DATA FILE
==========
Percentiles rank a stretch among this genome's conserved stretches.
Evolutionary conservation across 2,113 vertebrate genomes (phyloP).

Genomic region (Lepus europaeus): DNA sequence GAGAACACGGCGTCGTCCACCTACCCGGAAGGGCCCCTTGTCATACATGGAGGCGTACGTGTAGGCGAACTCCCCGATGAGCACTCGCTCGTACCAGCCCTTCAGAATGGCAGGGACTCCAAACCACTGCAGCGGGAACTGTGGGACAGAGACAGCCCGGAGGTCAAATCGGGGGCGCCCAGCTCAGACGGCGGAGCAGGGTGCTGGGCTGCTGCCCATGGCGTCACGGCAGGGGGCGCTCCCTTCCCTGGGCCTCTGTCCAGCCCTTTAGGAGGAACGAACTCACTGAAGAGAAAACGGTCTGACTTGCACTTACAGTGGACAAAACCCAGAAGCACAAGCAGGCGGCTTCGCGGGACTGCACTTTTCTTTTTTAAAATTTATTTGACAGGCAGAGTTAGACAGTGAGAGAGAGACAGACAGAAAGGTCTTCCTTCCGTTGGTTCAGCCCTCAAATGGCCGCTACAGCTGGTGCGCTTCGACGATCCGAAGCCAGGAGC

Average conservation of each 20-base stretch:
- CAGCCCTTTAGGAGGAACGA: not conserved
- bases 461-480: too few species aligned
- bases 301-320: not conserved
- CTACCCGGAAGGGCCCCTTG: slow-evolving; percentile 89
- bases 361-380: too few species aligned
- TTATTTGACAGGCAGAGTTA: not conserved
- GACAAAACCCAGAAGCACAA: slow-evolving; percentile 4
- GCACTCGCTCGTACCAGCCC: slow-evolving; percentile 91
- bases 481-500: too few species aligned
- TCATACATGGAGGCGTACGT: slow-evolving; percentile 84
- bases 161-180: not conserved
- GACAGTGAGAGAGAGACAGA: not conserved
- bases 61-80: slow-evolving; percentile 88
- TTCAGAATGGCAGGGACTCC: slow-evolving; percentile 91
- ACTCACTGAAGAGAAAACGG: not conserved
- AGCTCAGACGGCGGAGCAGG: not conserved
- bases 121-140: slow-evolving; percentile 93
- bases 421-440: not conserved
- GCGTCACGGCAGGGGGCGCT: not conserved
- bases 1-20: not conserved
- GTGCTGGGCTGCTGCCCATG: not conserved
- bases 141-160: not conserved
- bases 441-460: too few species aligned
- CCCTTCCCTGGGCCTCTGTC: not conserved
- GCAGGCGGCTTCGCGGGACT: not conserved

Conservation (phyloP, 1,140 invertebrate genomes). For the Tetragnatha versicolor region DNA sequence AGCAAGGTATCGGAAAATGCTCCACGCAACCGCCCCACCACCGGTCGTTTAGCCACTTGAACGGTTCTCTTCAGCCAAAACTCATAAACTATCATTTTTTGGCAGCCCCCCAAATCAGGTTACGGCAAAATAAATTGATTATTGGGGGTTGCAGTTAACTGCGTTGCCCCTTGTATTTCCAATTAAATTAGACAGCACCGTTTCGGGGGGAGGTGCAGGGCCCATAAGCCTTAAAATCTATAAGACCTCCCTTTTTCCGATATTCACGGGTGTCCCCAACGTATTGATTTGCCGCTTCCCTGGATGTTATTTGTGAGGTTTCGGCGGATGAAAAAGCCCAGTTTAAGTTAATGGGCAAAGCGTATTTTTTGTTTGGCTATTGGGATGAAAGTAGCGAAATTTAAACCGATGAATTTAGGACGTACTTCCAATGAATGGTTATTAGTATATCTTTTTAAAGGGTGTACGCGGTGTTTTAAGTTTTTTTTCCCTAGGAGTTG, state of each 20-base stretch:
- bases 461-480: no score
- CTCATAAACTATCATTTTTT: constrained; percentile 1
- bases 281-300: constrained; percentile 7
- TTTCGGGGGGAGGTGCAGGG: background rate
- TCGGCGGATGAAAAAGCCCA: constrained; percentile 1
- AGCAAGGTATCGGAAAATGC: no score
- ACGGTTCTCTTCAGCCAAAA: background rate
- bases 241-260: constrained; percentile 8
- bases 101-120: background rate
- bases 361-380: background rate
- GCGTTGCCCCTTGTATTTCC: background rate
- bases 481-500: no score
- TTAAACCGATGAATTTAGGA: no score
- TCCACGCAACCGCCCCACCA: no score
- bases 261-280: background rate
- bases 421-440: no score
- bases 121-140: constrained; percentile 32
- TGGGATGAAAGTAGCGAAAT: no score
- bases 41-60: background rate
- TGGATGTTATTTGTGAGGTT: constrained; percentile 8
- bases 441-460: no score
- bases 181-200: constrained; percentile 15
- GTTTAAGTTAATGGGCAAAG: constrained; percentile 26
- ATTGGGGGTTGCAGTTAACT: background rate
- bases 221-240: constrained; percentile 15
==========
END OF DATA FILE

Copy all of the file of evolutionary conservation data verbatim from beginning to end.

Percentiles rank a stretch among this genome's conserved stretches.
Evolutionary conservation across 2,113 vertebrate genomes (phyloP).

Genomic region (Lepus europaeus): DNA sequence GAGAACACGGCGTCGTCCACCTACCCGGAAGGGCCCCTTGTCATACATGGAGGCGTACGTGTAGGCGAACTCCCCGATGAGCACTCGCTCGTACCAGCCCTTCAGAATGGCAGGGACTCCAAACCACTGCAGCGGGAACTGTGGGACAGAGACAGCCCGGAGGTCAAATCGGGGGCGCCCAGCTCAGACGGCGGAGCAGGGTGCTGGGCTGCTGCCCATGGCGTCACGGCAGGGGGCGCTCCCTTCCCTGGGCCTCTGTCCAGCCCTTTAGGAGGAACGAACTCACTGAAGAGAAAACGGTCTGACTTGCACTTACAGTGGACAAAACCCAGAAGCACAAGCAGGCGGCTTCGCGGGACTGCACTTTTCTTTTTTAAAATTTATTTGACAGGCAGAGTTAGACAGTGAGAGAGAGACAGACAGAAAGGTCTTCCTTCCGTTGGTTCAGCCCTCAAATGGCCGCTACAGCTGGTGCGCTTCGACGATCCGAAGCCAGGAGC

Average conservation of each 20-base stretch:
- CAGCCCTTTAGGAGGAACGA: not conserved
- bases 461-480: too few species aligned
- bases 301-320: not conserved
- CTACCCGGAAGGGCCCCTTG: slow-evolving; percentile 89
- bases 361-380: too few species aligned
- TTATTTGACAGGCAGAGTTA: not conserved
- GACAAAACCCAGAAGCACAA: slow-evolving; percentile 4
- GCACTCGCTCGTACCAGCCC: slow-evolving; percentile 91
- bases 481-500: too few species aligned
- TCATACATGGAGGCGTACGT: slow-evolving; percentile 84
- bases 161-180: not conserved
- GACAGTGAGAGAGAGACAGA: not conserved
- bases 61-80: slow-evolving; percentile 88
- TTCAGAATGGCAGGGACTCC: slow-evolving; percentile 91
- ACTCACTGAAGAGAAAACGG: not conserved
- AGCTCAGACGGCGGAGCAGG: not conserved
- bases 121-140: slow-evolving; percentile 93
- bases 421-440: not conserved
- GCGTCACGGCAGGGGGCGCT: not conserved
- bases 1-20: not conserved
- GTGCTGGGCTGCTGCCCATG: not conserved
- bases 141-160: not conserved
- bases 441-460: too few species aligned
- CCCTTCCCTGGGCCTCTGTC: not conserved
- GCAGGCGGCTTCGCGGGACT: not conserved

Conservation (phyloP, 1,140 invertebrate genomes). For the Tetragnatha versicolor region DNA sequence AGCAAGGTATCGGAAAATGCTCCACGCAACCGCCCCACCACCGGTCGTTTAGCCACTTGAACGGTTCTCTTCAGCCAAAACTCATAAACTATCATTTTTTGGCAGCCCCCCAAATCAGGTTACGGCAAAATAAATTGATTATTGGGGGTTGCAGTTAACTGCGTTGCCCCTTGTATTTCCAATTAAATTAGACAGCACCGTTTCGGGGGGAGGTGCAGGGCCCATAAGCCTTAAAATCTATAAGACCTCCCTTTTTCCGATATTCACGGGTGTCCCCAACGTATTGATTTGCCGCTTCCCTGGATGTTATTTGTGAGGTTTCGGCGGATGAAAAAGCCCAGTTTAAGTTAATGGGCAAAGCGTATTTTTTGTTTGGCTATTGGGATGAAAGTAGCGAAATTTAAACCGATGAATTTAGGACGTACTTCCAATGAATGGTTATTAGTATATCTTTTTAAAGGGTGTACGCGGTGTTTTAAGTTTTTTTTCCCTAGGAGTTG, state of each 20-base stretch:
- bases 461-480: no score
- CTCATAAACTATCATTTTTT: constrained; percentile 1
- bases 281-300: constrained; percentile 7
- TTTCGGGGGGAGGTGCAGGG: background rate
- TCGGCGGATGAAAAAGCCCA: constrained; percentile 1
- AGCAAGGTATCGGAAAATGC: no score
- ACGGTTCTCTTCAGCCAAAA: background rate
- bases 241-260: constrained; percentile 8
- bases 101-120: background rate
- bases 361-380: background rate
- GCGTTGCCCCTTGTATTTCC: background rate
- bases 481-500: no score
- TTAAACCGATGAATTTAGGA: no score
- TCCACGCAACCGCCCCACCA: no score
- bases 261-280: background rate
- bases 421-440: no score
- bases 121-140: constrained; percentile 32
- TGGGATGAAAGTAGCGAAAT: no score
- bases 41-60: background rate
- TGGATGTTATTTGTGAGGTT: constrained; percentile 8
- bases 441-460: no score
- bases 181-200: constrained; percentile 15
- GTTTAAGTTAATGGGCAAAG: constrained; percentile 26
- ATTGGGGGTTGCAGTTAACT: background rate
- bases 221-240: constrained; percentile 15